WyzGuys Tech Talk

Weekend Update

A quick Saturday digest of cybersecurity news articles from other sources.

GoDaddy Breach

From Wordfence Security

GoDaddy announced this morning that they have been breached. Our team took a deep dive into the breach and found that GoDaddy appears to have stored passwords in plaintext, or in a format that could be reversed back into plaintext, which is not an industry best practice

 We confirmed this by signing into a GoDaddy Managed WordPress Hosting Account and verifying that we were able to view our own sFTP password. That means the attacker didn’t need to crack the passwords and could likely retrieve them directly. 

According to GoDaddy’s own SEC filing: “For active customers, sFTP and database usernames and passwords were exposed.

The attacker had access to GoDaddy’s systems for over two months before they were discovered. 

We have published a detailed post explaining how customers are affected, and what to do. Please pay special attention to our comments regarding your own customer notification obligations, if your site(s) are affected by this. 

Click here to read our post about this breach on the official Wordfence blog…..

We have received confirmation from GoDaddy that the breach has widened to GoDaddy Managed WordPress resellers that include tsoHost, Media Temple, 123Reg, Domain Factory, Heart Internet, and Host Europe.

 We have verified that these hosts are using the same provisioning system that allows sFTP passwords to be retrieved in plain text.

 Click here to read the full story on the official Wordfence Blog….

Cyber fraud in banking: Key threats and how to overcome them

In recent times, hackers have developed ingenious methods using unique and complex arrays of cyberattacks to outwit security systems. They can be seen gaining sensitive financial information of individuals from banking servers or personal devices of an individual.  Here are some common types of cyber threats that are taking place these days.  More…

Your weak passwords can be cracked in less than a second

Easy-to-crack phrases “123456,” “123456789,” “12345,” “qwerty” and “password” are the five most common passwords, says NordPass.

A bug is about to confuse a lot of computers by turning back time 20 years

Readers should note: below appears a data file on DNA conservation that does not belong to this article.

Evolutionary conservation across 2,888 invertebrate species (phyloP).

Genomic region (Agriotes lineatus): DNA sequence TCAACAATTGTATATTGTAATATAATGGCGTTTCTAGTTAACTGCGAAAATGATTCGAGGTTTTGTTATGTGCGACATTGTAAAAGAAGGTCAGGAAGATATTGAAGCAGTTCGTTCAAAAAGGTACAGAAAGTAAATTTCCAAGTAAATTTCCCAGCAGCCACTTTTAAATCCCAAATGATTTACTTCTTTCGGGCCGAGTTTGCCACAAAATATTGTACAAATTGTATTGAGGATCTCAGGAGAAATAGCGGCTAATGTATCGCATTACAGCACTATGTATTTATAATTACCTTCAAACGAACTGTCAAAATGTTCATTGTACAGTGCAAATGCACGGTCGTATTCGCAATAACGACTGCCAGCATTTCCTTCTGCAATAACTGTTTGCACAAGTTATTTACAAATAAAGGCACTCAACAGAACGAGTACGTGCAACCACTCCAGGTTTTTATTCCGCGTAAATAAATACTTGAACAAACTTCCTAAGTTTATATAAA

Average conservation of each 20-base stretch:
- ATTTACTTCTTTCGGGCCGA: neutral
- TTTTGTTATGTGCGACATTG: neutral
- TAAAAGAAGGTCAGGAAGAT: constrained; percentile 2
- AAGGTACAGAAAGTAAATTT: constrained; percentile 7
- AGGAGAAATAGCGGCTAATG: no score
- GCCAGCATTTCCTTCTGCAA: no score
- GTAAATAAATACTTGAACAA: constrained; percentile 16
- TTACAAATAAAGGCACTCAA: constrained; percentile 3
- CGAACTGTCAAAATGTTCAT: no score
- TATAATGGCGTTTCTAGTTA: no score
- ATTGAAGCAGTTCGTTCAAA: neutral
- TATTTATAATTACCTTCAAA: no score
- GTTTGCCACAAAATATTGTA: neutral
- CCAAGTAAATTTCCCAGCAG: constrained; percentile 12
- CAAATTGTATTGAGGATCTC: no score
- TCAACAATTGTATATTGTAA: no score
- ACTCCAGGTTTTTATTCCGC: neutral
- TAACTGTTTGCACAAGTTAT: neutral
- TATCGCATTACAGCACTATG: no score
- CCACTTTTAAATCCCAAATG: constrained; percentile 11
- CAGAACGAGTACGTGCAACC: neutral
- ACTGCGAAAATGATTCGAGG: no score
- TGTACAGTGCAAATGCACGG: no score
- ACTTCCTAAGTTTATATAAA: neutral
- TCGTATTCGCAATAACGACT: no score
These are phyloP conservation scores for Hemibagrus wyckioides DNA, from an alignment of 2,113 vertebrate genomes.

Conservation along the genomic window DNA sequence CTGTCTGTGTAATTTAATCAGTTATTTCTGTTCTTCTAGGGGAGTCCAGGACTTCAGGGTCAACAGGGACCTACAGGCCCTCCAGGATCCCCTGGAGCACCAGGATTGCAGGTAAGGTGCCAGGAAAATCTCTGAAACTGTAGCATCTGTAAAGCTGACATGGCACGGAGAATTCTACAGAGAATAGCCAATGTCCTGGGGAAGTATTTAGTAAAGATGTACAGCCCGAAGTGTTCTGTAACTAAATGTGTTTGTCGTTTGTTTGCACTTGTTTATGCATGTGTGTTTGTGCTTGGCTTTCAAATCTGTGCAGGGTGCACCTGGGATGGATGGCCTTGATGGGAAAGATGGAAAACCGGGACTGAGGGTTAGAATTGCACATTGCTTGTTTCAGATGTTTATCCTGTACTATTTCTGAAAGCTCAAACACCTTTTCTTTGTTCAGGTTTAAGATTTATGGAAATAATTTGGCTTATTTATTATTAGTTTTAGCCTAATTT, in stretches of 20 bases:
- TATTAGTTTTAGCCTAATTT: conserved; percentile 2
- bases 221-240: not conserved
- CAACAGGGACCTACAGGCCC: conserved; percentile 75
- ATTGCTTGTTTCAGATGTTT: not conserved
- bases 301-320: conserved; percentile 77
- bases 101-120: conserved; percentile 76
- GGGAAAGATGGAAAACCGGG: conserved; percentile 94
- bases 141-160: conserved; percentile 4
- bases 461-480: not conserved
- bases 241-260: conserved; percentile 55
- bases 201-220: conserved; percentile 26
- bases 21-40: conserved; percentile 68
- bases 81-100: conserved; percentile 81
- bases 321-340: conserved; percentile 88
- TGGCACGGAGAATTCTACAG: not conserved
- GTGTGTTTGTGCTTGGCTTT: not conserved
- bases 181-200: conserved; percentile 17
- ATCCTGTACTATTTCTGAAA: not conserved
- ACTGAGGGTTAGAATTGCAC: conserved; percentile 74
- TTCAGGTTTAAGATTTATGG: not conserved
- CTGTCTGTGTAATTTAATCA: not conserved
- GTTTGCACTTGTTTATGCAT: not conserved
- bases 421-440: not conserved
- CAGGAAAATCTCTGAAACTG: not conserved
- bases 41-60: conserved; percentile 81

For those of you that remember the fuss about the Y2K bug, this story may sound familiar.

The Cybersecurity & Infrastructure Security Agency (CISA) has issued a warning to Critical Infrastructure (CI) owners and operators, and other users who get the time from GPS, about a GPS Daemon (GPSD) bug in GPSD versions 3.20 through 3.22.

8 advanced threats Kaspersky predicts for 2022

Advanced threats constantly evolve. This year saw multiple examples of advanced persistent threats under the spotlight, allowing Kaspersky to predict what threats might lead in the future.  This article is a must read.

Sick of Windows? Here’s how easy it is to install Linux

If you thought installing an operating system was challenging, think again. Jack Wallen shows you how getting elementary OS up and running in about five minutes is easy enough for any skill level.

Ransomware is a threat, even for the smallest of businesses

The holiday season is upon us—and so are the ransomware thieves.

If I’ve heard it once, I’ve heard it a million times: “My business is too small for a cyber crook to bother with me.” Oh, my friend you are so, so wrong. No company is too big or too small for a ransomware dealer to come knocking at your virtual door.

A recent report from Webroot, The Hidden Costs of Ransomware, found the vast majority—85%—of managed service providers (MSPs) have reported attacks against small and midsized businesses (SMBs). Despite that appallingly high number, just 28% of SMBs consider ransomware a worry.  More..,.

Check your patches – public exploit now out for critical Exchange bug

It was a zero-day bug until Patch Tuesday, now there’s an anyone-can-use-it exploit. Don’t be the one who hasn’t patched.




About the Author:

I am a cybersecurity and IT instructor, cybersecurity analyst, pen-tester, trainer, and speaker. I am an owner of the WyzCo Group Inc. In addition to consulting on security products and services, I also conduct security audits, compliance audits, vulnerability assessments and penetration tests. I also teach Cybersecurity Awareness Training classes. I work as an information technology and cybersecurity instructor for several training and certification organizations. I have worked in corporate, military, government, and workforce development training environments I am a frequent speaker at professional conferences such as the Minnesota Bloggers Conference, Secure360 Security Conference in 2016, 2017, 2018, 2019, the (ISC)2 World Congress 2016, and the ISSA International Conference 2017, and many local community organizations, including Chambers of Commerce, SCORE, and several school districts. I have been blogging on cybersecurity since 2006 at http://wyzguyscybersecurity.com
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